I had been told my due date was on the 30th of November but it could happen anytime before or after, so the count down had begun. I downloaded the “What to Expect” app and read a whole lot about the dos and don’ts, stuff to eat and avoid and all that. Well, I had to. Two months earlier, I was on the phone with one of my close friends who had just had a baby and she said “Eno I hope you’re not taking in sodas or coffee or any of that”. I panicked. I was casually drinking my third glass of coke during our 40-minute conversation and I was almost certain I had killed my baby. “Really? OMG I HAD NO IDEA! Thanks for telling me. I should really read more!” I exclaimed. She laughed and I also let out a nervous laugher but I felt so guilty.
Good thing his heart rate and organs seemed fine when the doctor checked. I vowed I would read more but the episodes following, proved that I read a bit too much to the discomfort of others. Which brings me to my antenatal class.
I never had any idea what a class like this would be like. I assumed it would be a brief class, where we were told what to expect as new moms and call it a day. I was about 50% right. What I should’ve realized was, a room full of hormonal women was bound to be “interesting.”
The first day of my class, Kobby and I were extremely late. It was a 2 hour class but we had just arrived in Accra from Akosombo, so there was no way we could’ve made it on time. We arrived an hour and a half late! We were met with the usual curious glances and the midwife in charge said a loud hello to us and then proceeded to give us a summary of what we had missed which I’m sure was annoying to those who had been there on time. I listened carefully and I asked my questions….a lot of them…..much to the irritation of the rest of the class. I know it’s annoying when the late person just won’t shut up but this was a great place to ask for clarification and I wanted to be properly informed and prepared as much as possible.
Some of the stuff said also contradicted what I had read, so I challenged the mid wife several times and she didn’t look pleased at all. Oh well, I wasn’t going to apologize for reading “too much” whatever that means. I felt the extra information would benefit the rest of the women but most of them didn’t seem too amused by my “know it all attitude”. But what did I really know? I just simply read for information.
For the second class, I went alone, because Kobby had work. This time, I got there on time but we had a new midwife who insisted we wait for the late ones. The nerve of me to be upset. I got to chit chat with the other women who didn’t seem so bad after all. I was 22 weeks into my pregnancy and I had still not felt my baby kick. The other ladies were discussing how they felt theirs at 14 weeks, 15 weeks and mine was still quiet.
I wasn’t sure how to feel but I decided I would just ask the midwife. During the class, I asked when exactly babies should kick because I hadn’t felt mine kick yet. One of the women who was already notorious for being the class clown (she would blurt out “funny” shocking things in the middle of a topic for a laugh or two from the other women) blurted “Your baby is just lazy!”. Instead of the usual laughter, the room went silent. I was pissed but I was able to control myself and didn’t say a word. I just looked at her in disdain for a good minute without blinking and then slowly looked away. “How dare she?” I thought in disbelief. After realizing she had finally taken it too far, she quickly added “or maybe it’s normal”. “Kmt yea right” I thought, while rolling my eyes. The midwife, realizing the depth of the tension in the room, decided to intervene and said “ I think he has been kicking , but you would need to pay more attention to it. Try and lie down in a quiet room and and you’ll feel it”. I was so upset, I didn’t say one more word in that class till it was over.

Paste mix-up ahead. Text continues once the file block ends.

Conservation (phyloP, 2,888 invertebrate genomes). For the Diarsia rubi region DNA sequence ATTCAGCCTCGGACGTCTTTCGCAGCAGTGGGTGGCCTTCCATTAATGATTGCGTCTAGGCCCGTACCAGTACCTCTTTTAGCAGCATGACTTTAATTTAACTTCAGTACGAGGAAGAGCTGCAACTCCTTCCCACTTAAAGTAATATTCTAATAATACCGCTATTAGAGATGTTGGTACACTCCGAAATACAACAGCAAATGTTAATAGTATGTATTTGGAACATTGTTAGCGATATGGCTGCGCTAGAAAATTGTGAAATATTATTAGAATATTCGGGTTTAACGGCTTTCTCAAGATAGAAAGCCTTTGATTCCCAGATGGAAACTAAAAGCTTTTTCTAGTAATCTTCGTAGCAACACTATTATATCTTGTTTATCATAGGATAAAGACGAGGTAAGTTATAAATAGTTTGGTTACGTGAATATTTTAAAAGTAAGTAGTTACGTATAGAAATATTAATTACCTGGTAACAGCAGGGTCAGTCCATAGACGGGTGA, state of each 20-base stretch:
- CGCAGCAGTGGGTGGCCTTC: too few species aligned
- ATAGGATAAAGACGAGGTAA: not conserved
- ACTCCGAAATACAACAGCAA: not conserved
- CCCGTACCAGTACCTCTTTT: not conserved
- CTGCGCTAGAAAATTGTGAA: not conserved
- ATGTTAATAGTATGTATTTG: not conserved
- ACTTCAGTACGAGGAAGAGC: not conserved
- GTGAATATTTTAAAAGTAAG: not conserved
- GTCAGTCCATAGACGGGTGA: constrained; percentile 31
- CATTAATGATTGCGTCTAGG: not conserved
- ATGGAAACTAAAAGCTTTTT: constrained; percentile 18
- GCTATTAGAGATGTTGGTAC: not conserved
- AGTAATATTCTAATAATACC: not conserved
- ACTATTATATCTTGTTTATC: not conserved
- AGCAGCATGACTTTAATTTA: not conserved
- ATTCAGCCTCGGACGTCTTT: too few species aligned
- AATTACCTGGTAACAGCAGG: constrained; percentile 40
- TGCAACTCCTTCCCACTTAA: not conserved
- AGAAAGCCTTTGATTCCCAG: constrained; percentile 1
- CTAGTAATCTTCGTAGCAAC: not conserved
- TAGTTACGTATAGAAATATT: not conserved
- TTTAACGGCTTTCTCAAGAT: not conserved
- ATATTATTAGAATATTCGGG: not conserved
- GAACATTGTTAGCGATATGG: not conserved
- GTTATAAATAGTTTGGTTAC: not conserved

That night, I did just what the midwife had suggested and I felt a slight flutter and I knew it was a kick. It was very subtle and I expected it to be painful but it wasn’t. I was sooo happy, all my earlier anger had melted away.
The third class was quite interesting. This time, just one of the husbands was able to make it. I felt bad for him and I could tell he had immediately regretted his decision because he was being singled out. We were discussing discharges and what the various colours meant. Eww. The ladies would start by apologizing to him before asking their questions “ Sorry Mr xyz…but I need to find out , what if my discharge is this colour, what does it mean?”. I could tell he wanted to melt straight into the tiles. It was so funny watching him struggle to pull off a straight face like he was unbothered when he clearly was. After about 20 minutes of this torture he got a “call” (yea right) and had to leave. This class was entertaining.
My final class was a tour around the hospital and the labour wards as well as the theatre. We were able to see a woman who had just gone into labour and she looked so stressed. Surprisingly this didn’t deter me. I had firmly decided to opt for labour as opposed to a C-section. I have nothing against a C- section because the whole point was to have a baby. Contrary to what most of the midwives said, I didn’t feel giving birth naturally made you more of a woman. It was rather ridiculous to me. My decision was solely based on me and what I could handle. After talking to a few women who had gone through both, they all said both were excruciatingly painful but the pain of the natural birth was before having the baby and that of the C-Section was after. Also, because the C -Section was an actual surgery, you needed to stay in the hospital for a few more days, whereas with the natural birth, you could be discharged the same day or the next day. I was sold. For me, if I could get a stork to deliver this baby without having to go through this pain I would, but I had no choice. Girrl, was I in for a huge surprise…